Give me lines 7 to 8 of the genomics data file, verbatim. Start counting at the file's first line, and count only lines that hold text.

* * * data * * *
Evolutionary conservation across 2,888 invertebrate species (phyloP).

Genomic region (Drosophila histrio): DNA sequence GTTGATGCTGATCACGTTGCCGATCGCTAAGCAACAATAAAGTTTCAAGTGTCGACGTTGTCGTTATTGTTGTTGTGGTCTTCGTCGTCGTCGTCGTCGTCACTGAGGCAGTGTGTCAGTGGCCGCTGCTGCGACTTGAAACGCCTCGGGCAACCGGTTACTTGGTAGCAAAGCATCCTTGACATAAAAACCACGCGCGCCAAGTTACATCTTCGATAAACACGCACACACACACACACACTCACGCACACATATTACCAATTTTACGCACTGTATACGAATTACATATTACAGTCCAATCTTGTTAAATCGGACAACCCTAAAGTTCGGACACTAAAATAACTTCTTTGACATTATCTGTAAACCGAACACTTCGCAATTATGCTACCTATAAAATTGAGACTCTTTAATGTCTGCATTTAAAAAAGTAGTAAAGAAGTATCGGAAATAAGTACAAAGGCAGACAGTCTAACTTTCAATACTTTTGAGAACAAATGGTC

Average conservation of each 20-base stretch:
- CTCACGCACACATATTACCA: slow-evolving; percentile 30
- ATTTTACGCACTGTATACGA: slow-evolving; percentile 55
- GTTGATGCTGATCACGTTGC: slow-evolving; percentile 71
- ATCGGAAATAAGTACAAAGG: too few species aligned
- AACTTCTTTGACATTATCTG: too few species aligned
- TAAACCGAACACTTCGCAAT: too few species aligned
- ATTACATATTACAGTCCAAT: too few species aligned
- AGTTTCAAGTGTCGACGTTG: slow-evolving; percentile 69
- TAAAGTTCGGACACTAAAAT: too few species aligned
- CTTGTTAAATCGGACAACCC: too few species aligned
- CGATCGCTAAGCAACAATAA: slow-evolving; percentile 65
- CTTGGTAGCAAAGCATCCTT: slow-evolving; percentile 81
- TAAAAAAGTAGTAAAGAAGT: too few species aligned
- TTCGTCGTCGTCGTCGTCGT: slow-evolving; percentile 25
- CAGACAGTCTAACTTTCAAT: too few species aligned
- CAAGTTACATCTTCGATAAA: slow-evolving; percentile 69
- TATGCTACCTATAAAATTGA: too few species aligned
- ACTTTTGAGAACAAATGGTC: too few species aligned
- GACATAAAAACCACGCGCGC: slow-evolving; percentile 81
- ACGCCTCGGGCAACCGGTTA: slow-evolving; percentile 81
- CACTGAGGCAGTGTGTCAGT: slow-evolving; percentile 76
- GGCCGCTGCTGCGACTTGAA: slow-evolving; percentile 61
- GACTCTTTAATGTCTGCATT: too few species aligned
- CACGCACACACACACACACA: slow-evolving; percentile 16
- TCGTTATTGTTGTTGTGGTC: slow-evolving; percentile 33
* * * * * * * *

- ATCGGAAATAAGTACAAAGG: too few species aligned
- AACTTCTTTGACATTATCTG: too few species aligned